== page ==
If you missed the first part on what to do in Kyoto, please see this post! For those who wish to take a day trip out from Kyoto or other cities in Kansai, here are some good options.
Apart from being known for as a city that produces excellent green tea, Uji is also home to Murasaki Shikibu (紫式部), the author of the great Japanese classic – The Tale of Genji (源氏物語, Genji Monogatari). If you enjoyed the book, you will surely find the museum interesting! Exhibitions include scenes from the book and depictions of the Japanese way of life during that era.
Take a stroll around Byodo-in Temple, which is an example of Buddhist Pure Land architecture. Within the temple, the famous Phoenix Hall (which houses the a statue of the Amida Buddha), has survived since the Heian period, despite fires and natural disasters that have damaged other parts of the temple.
I had the best green tea soba and desert at Nakamura Tokichi Honten. This long-standing restaurant has several branches but this main one was relatively near Uji station and everyone knows this place so just ask if you get lost.
Most people have heard of Nara because of the deer that wander around the town.
They are not afraid of humans at all and it can be pretty scary when you are trying to feed just one. There are small carts selling senbei (煎餅), which is what visitors feed the deer with.
Apart from the deer, Naramachi is the old town area which still retains some of the old houses. Some have been converted into museums and cafes, such as the Nara Craft Museum, Naramachi Shiryōkan and the Koshi-no-ie Residence.
Simply spend a relaxing day in Nara, stroll along the streets and chill at hipster cafes or shop for cute goods!
Kurama & Kibune (鞍馬 & 貴船)
Approximately 30 mins away from Kyoto by train lies Kurama, a rural town known for its hot spring and hiking trail.
At the top of the mountain is the famous Kurama-dera Mountain Temple. Along the way, you will pass by Yuki Jinja (由岐神社), the patron shrine of the magnificent Kurama Fire Festival which is held every October.
The trail continues to Kibune, which is another small town named after a goddess who travelled there in a yellow boat. Do dress properly for hiking as I wore Fit-Flips, which made climbing up and down the stairs a struggle.
The main attraction in Kibune is kawadoko (川床) or dining on a platform across the river. This is only available in summer as it offers a cool escape from the heat. Many restaurants offer this experience and serve kaiseki meals, ranging from 4000 yen to 12,000 per pax.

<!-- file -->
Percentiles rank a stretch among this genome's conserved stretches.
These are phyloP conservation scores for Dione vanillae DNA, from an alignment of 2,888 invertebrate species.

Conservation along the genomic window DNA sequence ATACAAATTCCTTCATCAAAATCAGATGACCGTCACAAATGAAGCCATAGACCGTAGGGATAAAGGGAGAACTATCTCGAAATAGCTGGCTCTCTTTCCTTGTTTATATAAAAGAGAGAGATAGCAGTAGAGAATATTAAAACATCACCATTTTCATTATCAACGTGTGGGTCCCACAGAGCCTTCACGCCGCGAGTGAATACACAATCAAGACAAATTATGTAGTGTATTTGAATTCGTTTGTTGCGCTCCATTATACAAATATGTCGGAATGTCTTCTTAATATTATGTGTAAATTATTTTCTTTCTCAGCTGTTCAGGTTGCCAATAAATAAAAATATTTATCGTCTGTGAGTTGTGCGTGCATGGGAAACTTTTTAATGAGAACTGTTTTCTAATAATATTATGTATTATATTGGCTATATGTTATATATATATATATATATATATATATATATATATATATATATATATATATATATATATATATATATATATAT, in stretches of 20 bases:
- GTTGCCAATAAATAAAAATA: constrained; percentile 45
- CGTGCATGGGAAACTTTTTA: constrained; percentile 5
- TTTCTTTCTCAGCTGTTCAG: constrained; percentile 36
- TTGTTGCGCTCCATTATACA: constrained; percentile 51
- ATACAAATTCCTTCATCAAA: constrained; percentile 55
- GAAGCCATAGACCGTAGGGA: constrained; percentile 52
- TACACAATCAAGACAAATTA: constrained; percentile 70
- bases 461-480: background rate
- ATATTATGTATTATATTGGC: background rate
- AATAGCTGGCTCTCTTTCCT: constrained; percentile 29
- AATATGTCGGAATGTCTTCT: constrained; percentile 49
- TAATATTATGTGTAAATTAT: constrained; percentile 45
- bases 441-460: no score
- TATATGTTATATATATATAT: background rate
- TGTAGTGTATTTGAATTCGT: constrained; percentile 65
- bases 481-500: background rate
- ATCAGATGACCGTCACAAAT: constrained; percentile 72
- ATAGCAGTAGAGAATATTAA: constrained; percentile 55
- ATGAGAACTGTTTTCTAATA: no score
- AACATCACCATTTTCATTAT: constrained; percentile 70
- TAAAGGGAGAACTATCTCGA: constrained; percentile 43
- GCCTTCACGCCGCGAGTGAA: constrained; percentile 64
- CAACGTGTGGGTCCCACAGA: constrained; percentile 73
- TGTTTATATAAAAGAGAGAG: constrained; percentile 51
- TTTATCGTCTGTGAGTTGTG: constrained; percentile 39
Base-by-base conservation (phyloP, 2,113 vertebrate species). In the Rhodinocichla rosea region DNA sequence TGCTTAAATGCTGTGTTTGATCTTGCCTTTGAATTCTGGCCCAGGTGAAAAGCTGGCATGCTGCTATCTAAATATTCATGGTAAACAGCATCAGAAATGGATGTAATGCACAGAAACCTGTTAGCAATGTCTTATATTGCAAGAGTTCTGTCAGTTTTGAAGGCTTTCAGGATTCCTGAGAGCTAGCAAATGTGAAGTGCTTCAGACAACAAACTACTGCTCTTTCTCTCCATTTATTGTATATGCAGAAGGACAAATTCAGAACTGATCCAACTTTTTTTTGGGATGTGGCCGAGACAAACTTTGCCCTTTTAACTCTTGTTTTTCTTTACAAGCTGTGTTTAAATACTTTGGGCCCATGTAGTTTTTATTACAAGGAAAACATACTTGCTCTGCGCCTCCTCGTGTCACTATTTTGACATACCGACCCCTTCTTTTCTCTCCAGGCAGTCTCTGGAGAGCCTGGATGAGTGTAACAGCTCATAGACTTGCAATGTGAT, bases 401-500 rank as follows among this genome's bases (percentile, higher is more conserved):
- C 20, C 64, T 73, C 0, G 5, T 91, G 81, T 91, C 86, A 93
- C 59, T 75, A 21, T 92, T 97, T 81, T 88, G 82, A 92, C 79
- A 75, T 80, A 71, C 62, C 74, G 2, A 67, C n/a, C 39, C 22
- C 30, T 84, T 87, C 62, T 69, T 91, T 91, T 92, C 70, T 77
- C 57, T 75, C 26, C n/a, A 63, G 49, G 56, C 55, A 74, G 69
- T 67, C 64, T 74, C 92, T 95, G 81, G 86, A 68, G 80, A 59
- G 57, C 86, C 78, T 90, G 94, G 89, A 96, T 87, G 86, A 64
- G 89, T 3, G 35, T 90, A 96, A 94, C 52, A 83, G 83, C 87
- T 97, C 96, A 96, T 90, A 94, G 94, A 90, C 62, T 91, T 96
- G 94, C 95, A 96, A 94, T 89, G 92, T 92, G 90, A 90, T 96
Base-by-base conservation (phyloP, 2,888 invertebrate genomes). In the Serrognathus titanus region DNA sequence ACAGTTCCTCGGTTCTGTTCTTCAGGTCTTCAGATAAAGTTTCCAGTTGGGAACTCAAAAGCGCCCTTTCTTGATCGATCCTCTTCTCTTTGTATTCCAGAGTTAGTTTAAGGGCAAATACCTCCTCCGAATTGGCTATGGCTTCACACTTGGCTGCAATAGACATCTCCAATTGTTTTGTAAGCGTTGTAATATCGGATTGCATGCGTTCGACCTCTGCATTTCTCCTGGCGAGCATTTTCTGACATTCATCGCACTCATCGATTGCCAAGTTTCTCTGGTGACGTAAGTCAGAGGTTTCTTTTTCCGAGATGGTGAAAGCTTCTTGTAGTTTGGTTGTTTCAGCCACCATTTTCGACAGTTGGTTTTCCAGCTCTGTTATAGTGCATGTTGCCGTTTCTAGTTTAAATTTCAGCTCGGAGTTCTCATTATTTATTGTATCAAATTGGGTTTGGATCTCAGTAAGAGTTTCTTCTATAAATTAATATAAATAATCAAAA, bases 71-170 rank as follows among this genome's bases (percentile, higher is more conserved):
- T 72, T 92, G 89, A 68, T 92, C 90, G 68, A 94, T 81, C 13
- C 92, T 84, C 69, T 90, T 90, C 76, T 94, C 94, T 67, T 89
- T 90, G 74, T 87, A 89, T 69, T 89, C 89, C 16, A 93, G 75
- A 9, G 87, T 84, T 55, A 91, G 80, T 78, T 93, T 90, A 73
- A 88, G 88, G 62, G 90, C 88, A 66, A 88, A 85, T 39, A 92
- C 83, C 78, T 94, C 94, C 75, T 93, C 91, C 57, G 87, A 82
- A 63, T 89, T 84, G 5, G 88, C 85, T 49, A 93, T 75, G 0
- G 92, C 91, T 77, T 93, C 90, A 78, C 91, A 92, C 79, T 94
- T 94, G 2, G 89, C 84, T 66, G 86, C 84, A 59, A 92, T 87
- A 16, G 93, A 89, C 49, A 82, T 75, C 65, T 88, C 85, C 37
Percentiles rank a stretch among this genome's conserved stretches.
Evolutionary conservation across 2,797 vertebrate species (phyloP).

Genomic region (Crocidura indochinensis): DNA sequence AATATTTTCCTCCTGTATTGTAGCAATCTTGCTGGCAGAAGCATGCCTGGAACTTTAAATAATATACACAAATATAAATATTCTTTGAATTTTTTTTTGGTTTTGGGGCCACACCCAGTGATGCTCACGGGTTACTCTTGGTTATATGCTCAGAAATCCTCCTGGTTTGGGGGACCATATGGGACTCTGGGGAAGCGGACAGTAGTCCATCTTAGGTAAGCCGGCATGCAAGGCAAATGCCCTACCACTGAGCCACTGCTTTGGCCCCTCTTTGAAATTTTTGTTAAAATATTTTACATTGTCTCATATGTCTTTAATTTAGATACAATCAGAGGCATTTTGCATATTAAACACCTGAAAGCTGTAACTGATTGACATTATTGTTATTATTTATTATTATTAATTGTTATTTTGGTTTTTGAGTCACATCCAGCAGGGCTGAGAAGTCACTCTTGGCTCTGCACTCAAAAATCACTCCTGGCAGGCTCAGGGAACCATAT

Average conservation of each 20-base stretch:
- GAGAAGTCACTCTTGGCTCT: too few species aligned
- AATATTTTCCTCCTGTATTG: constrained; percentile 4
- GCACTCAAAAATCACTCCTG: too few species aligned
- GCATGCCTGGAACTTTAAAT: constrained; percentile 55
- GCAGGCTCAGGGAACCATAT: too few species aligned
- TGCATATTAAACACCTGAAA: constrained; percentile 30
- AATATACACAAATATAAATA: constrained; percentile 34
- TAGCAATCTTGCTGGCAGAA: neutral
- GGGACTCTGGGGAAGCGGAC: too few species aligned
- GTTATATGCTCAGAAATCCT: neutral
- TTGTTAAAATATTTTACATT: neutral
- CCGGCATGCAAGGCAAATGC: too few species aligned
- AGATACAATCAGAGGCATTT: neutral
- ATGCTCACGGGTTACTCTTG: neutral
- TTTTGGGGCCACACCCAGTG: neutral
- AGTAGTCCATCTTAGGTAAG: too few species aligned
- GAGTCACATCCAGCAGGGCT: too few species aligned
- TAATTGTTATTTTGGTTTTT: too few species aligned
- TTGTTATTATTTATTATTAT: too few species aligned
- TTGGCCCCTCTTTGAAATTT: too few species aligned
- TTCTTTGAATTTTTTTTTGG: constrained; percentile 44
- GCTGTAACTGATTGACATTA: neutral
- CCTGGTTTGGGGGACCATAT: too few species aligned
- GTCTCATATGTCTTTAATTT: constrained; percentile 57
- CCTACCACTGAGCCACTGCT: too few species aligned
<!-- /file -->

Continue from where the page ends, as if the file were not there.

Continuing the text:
Ready for a spontaneous adventure, we randomly picked Sakamoto town from the map to explore. Located in Otsu (Shiga Prefecture), the train there was so adorable, with cute anime girls decorating the exterior.
After exploring Enryakuji Temple on Mount Hieizan, which offers a fantastic view of Japan’s largest freshwater lake, Biwa-ko, we stopped by a traditional soba restaurant for some authentic soba! It’s cheap, simple and really delicious!
I recommend getting the Kansai Thru Pass so as to take more day trips. Then you can be spontaneous and alight at any station since there is unlimited travel.
Mino Park (蓑面公園)
Travelling from Osaka to Mino Park takes approximately 25 minutes. Our goal was to visit the waterfall, situated up in the mountains. This hike is wayyy easier than the one from Kurama to Kibune, so most people should be able to complete it.
Along the way, you can pop by the Mino Insect Museum to *ahem* be in touch with nature – like checking out the world’s rarest butterfly! This is a perfect day trip for families with children, as you can also prepare for a picnic.
Mount Rokko & Arima Onsen (六甲山 & 有馬温泉) in Kobe
Kobe is kinda big and there’s a lot to explore, but we decided to just visit these two places within a day. It was a good idea to get to Mount Rokko first, as it gets too warm later on.
There’s a bus service to bring you around the sights, such as the Rokko Alpine Botanical Garden. We thought it’d be easy to hike but it is really a long way up.
There weren’t many eating places around, as we only managed to spot this cafe called Yamagoya Cafe Edelweiss. Food is served in rather small portions so be prepared to bring some snacks!
After hiking, why not soak away your tiredness in Arima Onsen? There is a rope-way down from Mount Rokko, so it’s really convenient. At the foot of the mountain, you can see countless shops selling traditional snacks, especially the famous Tansan Senbei (炭酸せんべい; carbonated cracker). They are good souvenirs to bring back!
Outside Kin-no-Yu (金の湯; Literally, Gold Bath), you can enjoy a free ashi-yu (足湯; foot onsen) to relieve your feet from all that walking. It was drizzling on that day, so the foot onsen was especially amazing due to the cold weather!
Slightly further away from Osaka is Wakayama, which is well-known for its mikan, chuuka soba, and fresh seafood! Getting there can be confusing as the train is divided into two halves, one goes to Wakayama and the other goes to Kansai International Airport!
*Please check VERY CAREFULLY to make sure you boarded the correct cabin!
We visited Kuroshio Ichiba Market to catch the tuna cutting show. The whole performance doesn’t take long, but you get there earlier to ‘chope’ the best view.
Look forward to the fresh seafood dishes that you can try afterwards!
That’s all I have for travelling in Kansai region of Japan. Hope you have enjoyed reading the posts so far!
*All photographs by the author